How to Set Up a Self Supporting Pool

by Pool Builders on 08-03-2008 in Articles

There are pools for sale now that are made entirely of vinyl and plastic, with no wires or supports, that you simply fill with water and they support themselves. They are mostly round and come in various sizes, from 3 to 5.5 metres in diameter, and the depth ranges from 700 to 1200 millimetres, or 3 to 4 feet. The larger pool is an ample depth to enable an adult to dive in without hurting himself. Just the ticket to cool off in after a day at work, and the kids love it.

The pools come with a pump and filter, which although rudimentary, does the job. They are safe, because they are above ground, so a small child can't get into the pool without help from an adult.

Setting up these pools is fairly simple, but does require a bit of planning and work to get an optimum result. This is what you need to do:

1. The pool needs electrical power for the pump. The power point must be protected from water, and be on an earth leakage system for safety. Make sure you put the pool in a place where this type of power outlet is available, or where one can be installed easily.

2. The pool must be placed on level ground, otherwise the pool leans over, and the depth of water is compromised. Also, because the bottom of the pool is also plastic, there must be no sharp objects or stones underneath it. The best thing to do is get a load of river sand or beach sand, and make a round, level platform for the pool to stand on. This way you'll know the pool is level and free of anything that could puncture the bottom.

3. Cover the sand you have put down with plastic sheeting, the thick stuff you use for waterproofing in ceilings and dampcourses. This prevents splashing from the pool eroding the river sand away, and the same applies when you want to empty the pool at any stage.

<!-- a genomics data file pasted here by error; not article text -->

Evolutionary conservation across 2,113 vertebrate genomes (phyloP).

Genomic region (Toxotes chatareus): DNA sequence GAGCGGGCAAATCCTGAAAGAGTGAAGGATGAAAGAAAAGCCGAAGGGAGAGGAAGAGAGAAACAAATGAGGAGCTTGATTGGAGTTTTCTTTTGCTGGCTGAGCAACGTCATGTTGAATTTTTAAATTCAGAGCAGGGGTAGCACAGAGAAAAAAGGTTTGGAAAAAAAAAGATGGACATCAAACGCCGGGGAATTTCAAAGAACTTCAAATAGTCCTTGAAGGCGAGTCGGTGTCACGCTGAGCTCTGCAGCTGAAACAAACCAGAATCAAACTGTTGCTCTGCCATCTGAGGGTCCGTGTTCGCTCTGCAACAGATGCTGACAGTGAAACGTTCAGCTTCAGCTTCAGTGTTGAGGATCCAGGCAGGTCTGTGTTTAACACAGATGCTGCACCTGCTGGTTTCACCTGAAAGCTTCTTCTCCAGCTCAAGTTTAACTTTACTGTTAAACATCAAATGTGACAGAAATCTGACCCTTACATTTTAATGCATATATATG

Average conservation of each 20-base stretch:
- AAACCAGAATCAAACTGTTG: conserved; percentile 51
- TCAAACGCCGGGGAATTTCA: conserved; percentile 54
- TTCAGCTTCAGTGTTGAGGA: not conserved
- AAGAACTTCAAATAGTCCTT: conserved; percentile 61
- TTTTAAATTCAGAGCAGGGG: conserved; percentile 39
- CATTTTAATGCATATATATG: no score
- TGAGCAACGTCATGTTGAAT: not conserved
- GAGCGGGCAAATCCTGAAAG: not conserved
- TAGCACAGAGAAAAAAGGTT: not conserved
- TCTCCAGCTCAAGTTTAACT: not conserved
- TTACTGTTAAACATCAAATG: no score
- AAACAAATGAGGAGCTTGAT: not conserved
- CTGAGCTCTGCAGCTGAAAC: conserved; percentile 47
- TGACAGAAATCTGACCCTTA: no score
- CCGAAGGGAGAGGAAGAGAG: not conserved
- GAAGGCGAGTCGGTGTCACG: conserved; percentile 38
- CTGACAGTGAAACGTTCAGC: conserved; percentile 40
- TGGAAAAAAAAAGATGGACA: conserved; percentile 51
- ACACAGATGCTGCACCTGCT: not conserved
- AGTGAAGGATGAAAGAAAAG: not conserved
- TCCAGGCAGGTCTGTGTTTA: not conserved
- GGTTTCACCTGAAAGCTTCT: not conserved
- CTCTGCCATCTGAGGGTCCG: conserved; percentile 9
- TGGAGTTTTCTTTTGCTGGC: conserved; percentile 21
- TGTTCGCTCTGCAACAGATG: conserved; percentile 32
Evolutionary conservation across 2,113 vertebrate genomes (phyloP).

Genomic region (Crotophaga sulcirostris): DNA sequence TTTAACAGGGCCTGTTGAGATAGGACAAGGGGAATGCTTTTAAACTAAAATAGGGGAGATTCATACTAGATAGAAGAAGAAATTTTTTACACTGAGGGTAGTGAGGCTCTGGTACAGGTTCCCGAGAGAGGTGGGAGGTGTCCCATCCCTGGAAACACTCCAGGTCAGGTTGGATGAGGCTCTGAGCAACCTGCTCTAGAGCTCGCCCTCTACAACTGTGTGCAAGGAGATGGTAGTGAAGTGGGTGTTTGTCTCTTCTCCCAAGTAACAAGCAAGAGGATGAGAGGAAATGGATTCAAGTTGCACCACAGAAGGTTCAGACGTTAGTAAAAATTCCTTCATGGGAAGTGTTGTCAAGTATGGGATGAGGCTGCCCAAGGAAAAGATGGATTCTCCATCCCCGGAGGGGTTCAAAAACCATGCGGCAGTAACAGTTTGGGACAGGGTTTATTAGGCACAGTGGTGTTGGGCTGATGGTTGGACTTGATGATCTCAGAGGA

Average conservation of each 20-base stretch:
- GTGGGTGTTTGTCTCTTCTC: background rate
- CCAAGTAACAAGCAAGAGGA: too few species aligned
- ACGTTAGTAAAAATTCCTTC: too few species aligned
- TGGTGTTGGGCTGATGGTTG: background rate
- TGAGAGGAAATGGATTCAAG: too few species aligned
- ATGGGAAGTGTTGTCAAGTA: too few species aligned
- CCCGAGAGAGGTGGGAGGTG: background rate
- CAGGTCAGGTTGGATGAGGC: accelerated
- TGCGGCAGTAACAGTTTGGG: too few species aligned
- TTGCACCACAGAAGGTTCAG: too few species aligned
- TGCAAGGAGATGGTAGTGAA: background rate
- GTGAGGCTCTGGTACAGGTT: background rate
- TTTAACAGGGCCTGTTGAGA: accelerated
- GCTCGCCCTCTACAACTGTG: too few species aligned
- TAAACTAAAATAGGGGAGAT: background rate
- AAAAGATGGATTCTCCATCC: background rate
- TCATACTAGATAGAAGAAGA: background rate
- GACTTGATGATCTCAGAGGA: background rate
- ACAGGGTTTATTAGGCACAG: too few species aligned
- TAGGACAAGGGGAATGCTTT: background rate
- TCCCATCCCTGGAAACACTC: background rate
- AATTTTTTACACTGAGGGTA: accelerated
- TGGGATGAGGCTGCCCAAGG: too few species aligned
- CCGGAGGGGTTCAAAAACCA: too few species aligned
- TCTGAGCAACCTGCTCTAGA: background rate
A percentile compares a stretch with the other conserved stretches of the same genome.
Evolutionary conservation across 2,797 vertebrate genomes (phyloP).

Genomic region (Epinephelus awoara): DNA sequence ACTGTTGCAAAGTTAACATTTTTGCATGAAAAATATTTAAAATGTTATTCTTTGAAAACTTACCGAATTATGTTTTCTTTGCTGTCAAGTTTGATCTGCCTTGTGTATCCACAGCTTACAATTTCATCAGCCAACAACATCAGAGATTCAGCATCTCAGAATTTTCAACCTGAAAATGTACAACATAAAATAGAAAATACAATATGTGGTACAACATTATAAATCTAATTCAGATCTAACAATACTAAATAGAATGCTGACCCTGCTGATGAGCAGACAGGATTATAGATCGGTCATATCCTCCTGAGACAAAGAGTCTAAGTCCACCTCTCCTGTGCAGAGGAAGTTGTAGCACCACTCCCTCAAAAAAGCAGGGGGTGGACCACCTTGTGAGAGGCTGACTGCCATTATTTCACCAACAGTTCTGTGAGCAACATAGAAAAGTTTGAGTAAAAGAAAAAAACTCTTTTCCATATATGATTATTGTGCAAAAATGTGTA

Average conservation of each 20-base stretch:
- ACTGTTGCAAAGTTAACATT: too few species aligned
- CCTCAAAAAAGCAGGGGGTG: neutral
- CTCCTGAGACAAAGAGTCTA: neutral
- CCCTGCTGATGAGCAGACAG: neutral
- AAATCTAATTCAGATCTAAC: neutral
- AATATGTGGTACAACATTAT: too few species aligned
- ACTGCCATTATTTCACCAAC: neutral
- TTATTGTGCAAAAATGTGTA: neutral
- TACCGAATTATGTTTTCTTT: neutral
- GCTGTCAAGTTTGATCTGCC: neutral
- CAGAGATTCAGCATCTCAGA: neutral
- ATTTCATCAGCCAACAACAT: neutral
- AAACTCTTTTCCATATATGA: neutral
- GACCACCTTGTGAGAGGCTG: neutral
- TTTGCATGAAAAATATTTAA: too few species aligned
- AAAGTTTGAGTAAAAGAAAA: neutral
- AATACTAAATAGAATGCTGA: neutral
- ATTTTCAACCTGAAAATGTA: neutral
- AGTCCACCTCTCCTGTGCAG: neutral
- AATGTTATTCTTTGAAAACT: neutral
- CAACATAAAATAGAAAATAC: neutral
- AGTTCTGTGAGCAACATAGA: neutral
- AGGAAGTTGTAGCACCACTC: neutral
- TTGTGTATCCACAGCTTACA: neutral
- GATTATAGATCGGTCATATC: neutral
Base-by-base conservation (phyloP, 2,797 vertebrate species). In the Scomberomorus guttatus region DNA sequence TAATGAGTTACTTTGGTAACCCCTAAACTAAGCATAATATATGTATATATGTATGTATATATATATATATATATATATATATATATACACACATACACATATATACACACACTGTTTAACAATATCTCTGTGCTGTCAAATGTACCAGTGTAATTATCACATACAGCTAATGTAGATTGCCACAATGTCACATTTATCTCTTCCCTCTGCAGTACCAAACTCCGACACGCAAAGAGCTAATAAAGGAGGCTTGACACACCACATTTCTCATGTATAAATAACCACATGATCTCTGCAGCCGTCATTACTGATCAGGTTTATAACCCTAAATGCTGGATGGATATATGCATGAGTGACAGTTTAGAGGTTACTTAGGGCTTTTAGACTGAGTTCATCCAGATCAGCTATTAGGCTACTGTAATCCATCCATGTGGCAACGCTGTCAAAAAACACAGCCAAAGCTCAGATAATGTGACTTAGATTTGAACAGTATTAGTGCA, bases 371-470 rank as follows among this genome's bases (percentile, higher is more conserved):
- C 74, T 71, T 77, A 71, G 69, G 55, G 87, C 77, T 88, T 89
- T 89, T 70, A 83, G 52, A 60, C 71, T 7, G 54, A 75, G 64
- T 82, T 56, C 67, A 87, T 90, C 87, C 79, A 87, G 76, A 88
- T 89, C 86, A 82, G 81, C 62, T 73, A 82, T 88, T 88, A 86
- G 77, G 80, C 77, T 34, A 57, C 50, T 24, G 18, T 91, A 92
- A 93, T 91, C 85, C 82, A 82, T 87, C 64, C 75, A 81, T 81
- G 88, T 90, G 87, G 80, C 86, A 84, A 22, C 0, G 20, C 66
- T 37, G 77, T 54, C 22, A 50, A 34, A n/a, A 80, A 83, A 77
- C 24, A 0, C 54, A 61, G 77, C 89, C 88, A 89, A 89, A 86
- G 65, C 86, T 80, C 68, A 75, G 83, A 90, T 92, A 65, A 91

4. If possible, put paving stones all around the edge of the pool; this keeps the plastic sheeting in place, and gives you something to walk on when getting in and out of the pool, which reduces the amount of grass and dirt that get carried into the pool on peoples feet. Make sure the paving stones are about 25cm out from the pool's circumference, as the pool bulges out, and if it rubs on the paving stones (with the water movement) it could chafe a hole into the plastic wall of the pool.

5. Lay the pool out on top of the plastic sheeting. Get into the pool and kick out the edges to create a smooth bottom. Once the pool is properly positioned on its base, put about an inch (25mm) of water into it, and then with your feet, smooth out any wrinkles on the bottom, and make sure that the seams of the pool are positioned correctly at the extreme edges of the pool.

6. Connect up all the pipes to the pump/filter, and make sure all the openings and drain plugs are closed.

7. Fill the pool with water. Do not go above the manufacturers recommended depth level, or else the pool will suddenly collapse on one side. (We tried it!) Filling the pool could take up to 3 to 6 hours, depending on your water pressure.

8. Once full, check that the pool depth is the same all over it's area. If it's not, and it looks a bit wobbly, you can always let all the water out and start again. Or swim in it for a week or two at a reduced depth and then let the water out and start again!

9. Put chemicals in the pool, such as chlorine, to keep it nice and sparkly, and maintain it as per the instructions that come with the pool.

10. Go swimming.!!

We have this pool in a climate with a cold winter, so we empty the pool and pack it away for about 5 months of the year. This saves on pool chemicals and cleaning problems.

These pools are really a lot of fun, and a lot less hassle than a normal concrete ground pool. You can't really swim lengths in them, but they are great for cooling off and for family fun.

Duncan Kelly

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